by Evan Adcock and Kirstin Fowler
Before the pandemic moved learning online, collaborative classroom projects brought math to life for students and kept them engaged. Moving the classroom to the home has added new challenges for a subject that many students struggle with. Here, we share some tips to keep your at-home learner engaged with fun math activities for the whole family!
1. Play with base ten blocks.
Base ten blocks, or place value blocks, are a kind of manipulative (ie physical items that help us count “how many” or represent “how much.” They are one of the first tools that many teachers use to teach math concepts.
Base ten blocks help students visualize tens and hundreds places. A single block is worth one unit, a line of 10 blocks is worth ten units, and a 10×10 square of blocks is worth one hundred units.
You can buy a set of base ten blocks online, or you can make your own! Just dig out your old grid paper or use this link to make some, or print out this handy worksheet.
Interact with your base-ten blocks by asking critical thinking questions such as:
- How do you build 103 units?
- How do you build 25 units?
- If you draw our house/yard, how many units do you count?
Tip: Subtract numbers by borrowing from the tens place!
2. Build together.
Building together helps students understand one way that numbers come to life in the real world. Challenge your child with building blocks, marshmallows/gumdrops and toothpicks, or LEGOs™ depending on their skill level.
- Count how many 2×1 building blocks make up an 8×1 building block, or how many 2×4 building blocks divide from a 6×8 building block.
- Create a geodome. You can make a sweet treat while learning about shapes – plus some physics on the side. Use your sweet treats (about 30) and limit the toothpicks (50, or so), and see who can create the most robust structure by using different amounts of materials and creating different shapes to support a weight.
- Measure, move, weigh, and build as you work your way through these LEGO™ Education design challenges for middle school students with your old tub of bricks!
3. Card Games
Middle school students in particular benefit from the gamification of mathematics. Card games are a popular way for many families to spend time together – and a great way to practice some math skills, too.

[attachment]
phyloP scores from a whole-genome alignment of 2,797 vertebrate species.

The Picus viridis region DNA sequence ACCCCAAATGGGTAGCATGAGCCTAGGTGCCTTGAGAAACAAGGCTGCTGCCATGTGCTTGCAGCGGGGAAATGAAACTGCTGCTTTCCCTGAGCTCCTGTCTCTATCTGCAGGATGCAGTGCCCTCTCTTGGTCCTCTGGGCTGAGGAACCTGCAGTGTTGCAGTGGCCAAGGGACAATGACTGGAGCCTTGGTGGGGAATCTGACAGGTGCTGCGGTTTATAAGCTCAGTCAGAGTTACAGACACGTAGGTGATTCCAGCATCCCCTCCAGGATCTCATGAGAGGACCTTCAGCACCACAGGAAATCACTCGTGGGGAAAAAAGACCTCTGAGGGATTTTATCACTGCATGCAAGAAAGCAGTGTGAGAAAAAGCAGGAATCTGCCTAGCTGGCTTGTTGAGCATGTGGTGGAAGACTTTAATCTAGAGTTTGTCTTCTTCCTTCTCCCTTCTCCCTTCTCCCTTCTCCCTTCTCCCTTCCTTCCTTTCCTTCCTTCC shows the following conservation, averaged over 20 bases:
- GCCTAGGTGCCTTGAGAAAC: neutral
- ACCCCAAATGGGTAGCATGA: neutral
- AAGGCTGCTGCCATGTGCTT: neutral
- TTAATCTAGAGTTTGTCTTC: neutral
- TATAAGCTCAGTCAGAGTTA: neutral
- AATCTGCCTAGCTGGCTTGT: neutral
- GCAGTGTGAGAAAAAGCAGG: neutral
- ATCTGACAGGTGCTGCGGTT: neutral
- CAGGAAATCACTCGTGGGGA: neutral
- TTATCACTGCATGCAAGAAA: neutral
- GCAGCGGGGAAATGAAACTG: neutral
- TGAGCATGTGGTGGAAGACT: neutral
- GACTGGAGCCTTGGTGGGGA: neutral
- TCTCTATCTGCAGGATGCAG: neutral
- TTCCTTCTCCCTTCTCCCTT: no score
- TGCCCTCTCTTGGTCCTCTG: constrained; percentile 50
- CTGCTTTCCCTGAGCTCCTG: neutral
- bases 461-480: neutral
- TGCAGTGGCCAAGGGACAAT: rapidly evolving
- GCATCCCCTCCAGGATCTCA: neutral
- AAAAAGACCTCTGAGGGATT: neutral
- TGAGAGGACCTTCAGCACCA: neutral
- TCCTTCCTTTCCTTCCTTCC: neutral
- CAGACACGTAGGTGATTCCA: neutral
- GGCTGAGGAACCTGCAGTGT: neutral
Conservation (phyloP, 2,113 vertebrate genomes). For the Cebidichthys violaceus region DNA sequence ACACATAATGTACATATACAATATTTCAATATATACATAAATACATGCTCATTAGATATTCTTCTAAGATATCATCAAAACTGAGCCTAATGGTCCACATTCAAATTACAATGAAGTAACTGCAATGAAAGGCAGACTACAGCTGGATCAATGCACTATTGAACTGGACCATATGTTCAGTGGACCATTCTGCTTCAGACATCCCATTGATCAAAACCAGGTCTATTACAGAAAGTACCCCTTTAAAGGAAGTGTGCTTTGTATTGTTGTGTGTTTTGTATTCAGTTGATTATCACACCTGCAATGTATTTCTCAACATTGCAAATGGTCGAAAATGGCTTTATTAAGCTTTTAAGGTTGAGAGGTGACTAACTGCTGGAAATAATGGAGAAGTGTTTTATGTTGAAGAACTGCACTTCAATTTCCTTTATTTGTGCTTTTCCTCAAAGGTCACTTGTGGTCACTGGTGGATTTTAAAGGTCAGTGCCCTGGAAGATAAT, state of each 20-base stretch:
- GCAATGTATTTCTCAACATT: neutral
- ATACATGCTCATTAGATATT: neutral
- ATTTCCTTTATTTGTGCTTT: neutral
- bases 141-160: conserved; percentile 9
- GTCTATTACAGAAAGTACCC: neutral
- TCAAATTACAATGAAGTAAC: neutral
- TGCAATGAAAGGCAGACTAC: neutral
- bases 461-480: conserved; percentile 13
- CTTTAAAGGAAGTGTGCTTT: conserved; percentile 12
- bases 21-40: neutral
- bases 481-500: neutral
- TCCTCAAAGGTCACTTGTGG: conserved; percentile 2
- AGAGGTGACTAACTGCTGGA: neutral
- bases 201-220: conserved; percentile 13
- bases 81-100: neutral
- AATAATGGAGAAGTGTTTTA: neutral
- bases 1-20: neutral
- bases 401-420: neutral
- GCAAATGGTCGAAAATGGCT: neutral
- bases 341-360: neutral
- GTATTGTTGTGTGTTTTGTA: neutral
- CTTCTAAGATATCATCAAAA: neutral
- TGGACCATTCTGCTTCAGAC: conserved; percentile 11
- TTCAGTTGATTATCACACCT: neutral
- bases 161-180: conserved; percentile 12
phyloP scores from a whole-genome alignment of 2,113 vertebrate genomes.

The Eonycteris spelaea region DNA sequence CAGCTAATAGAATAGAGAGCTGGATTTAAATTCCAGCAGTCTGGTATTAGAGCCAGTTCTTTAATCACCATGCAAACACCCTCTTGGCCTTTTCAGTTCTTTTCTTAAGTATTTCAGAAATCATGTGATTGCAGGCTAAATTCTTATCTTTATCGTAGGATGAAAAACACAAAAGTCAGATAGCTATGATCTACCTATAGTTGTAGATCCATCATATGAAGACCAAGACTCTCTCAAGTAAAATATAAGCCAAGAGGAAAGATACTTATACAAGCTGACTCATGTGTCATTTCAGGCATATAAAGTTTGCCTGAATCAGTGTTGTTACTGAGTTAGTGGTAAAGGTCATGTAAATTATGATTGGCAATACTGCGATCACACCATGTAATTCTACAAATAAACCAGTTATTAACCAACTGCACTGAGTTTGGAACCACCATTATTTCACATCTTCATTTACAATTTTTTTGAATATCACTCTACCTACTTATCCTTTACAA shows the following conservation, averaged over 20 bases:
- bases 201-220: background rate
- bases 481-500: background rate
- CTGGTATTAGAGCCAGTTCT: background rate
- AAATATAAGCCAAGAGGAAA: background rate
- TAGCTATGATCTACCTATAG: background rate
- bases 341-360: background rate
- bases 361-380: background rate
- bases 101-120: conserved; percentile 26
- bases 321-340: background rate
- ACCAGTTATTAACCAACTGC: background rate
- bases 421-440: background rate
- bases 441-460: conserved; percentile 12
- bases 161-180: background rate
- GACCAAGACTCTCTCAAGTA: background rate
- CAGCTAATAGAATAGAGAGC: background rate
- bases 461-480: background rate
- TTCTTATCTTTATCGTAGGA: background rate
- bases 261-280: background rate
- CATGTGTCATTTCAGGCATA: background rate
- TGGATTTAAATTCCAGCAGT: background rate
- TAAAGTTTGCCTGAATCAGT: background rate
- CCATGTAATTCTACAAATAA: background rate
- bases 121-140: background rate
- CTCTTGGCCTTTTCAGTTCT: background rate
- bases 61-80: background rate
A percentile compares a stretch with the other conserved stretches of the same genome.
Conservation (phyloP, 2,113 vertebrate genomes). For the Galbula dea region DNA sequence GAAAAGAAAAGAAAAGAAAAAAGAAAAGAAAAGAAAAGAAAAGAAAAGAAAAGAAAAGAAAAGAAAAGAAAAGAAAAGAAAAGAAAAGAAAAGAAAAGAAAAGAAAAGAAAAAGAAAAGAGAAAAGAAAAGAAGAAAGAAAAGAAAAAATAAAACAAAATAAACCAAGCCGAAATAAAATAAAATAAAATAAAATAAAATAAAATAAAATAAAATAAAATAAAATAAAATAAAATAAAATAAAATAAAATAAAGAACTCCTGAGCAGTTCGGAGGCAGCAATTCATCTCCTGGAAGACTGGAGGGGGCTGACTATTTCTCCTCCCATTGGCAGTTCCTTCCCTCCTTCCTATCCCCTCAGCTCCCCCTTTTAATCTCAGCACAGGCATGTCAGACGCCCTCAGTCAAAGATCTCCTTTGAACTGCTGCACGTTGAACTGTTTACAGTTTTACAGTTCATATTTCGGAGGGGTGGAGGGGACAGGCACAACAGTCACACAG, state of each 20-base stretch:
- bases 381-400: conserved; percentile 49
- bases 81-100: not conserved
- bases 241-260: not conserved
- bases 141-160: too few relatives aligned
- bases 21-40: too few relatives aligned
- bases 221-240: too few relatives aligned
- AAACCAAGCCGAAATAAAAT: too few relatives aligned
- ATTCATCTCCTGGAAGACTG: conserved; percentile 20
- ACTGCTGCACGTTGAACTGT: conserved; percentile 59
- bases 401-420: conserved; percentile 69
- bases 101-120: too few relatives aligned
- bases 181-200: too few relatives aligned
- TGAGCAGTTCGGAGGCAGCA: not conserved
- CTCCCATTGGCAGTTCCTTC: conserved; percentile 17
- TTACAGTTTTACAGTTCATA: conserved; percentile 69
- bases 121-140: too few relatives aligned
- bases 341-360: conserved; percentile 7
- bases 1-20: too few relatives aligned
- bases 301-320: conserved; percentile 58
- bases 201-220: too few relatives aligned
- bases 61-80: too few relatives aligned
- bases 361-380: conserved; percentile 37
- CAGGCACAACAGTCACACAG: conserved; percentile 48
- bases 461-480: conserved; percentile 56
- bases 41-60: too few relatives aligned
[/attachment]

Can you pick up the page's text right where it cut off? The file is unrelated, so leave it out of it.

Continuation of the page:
- One popular game that requires addition, subtraction, multiplication, division, and order of operation skills is “24”. The goal of the game is to use your math skills to make 24 using the cards you draw. Use a timer to see how fast you can do it!
- For younger children, use playing cards as quick-draw flashcards for simple math facts practice. Just draw two cards and go! (For example: draw 5 and 7 in a multiplication practice game and call “What’s five times seven!” Or in a subtraction practice game call “What’s seven minus five!”)
4. Board Games
Test your spatial reasoning over a game of Connect Four, Checkers, or Chess. Each game builds strategic thinking skills.
- Connect Four is excellent for young players because the games are quick! Students develop a strong sense of play patterns and can design strategies with each game iteration.
- By marking each move on the board in Chess and Checkers, players learn to identify significant actions and relate them to game outcomes. Students connect input and output, sharpen analysis skills, and develop an appreciation for patterns in complex systems.
Data scientists have analyzed these games, and more – so start here, and keep playing!
5. Baking and Food
Did you know that mathematics and baking are related? Whether you study linear algebra like mathematician and pianist Eugenia Cheng or you are a budding Kids Baking Championship enthusiast, math can help you avoid landing on Worst Cooks in America.
- Have your child prepare the ingredients for your meal, and use baking to teach ratios and unit conversions. Measure the ingredients in different ways and test out both the English and Metric measurement systems. Make a double batch or half a batch for an added challenge.
- If you would like to support your local restaurants (and delivery drivers!) or don’t feel handy in the kitchen, talk with your student about bargain hunting. Should you order a 14-inch pizza for $12 or a 16-inch pizza for $15? Have your child calculate the tip, too!
6. Talking About Numbers
Finally, keep the conversation flowing. For older students whose classes are abstract and advanced, talking about numbers may seem more challenging when the math is harder to conceptualize and explain. But, this belief is a common misconception. Mathematics expert and founder of 3Blue1Brown Grant Sanderson suggests that engaging in developing a fictional story for a math problem can help us engage with math – and maybe even enjoy and understand challenging problems better.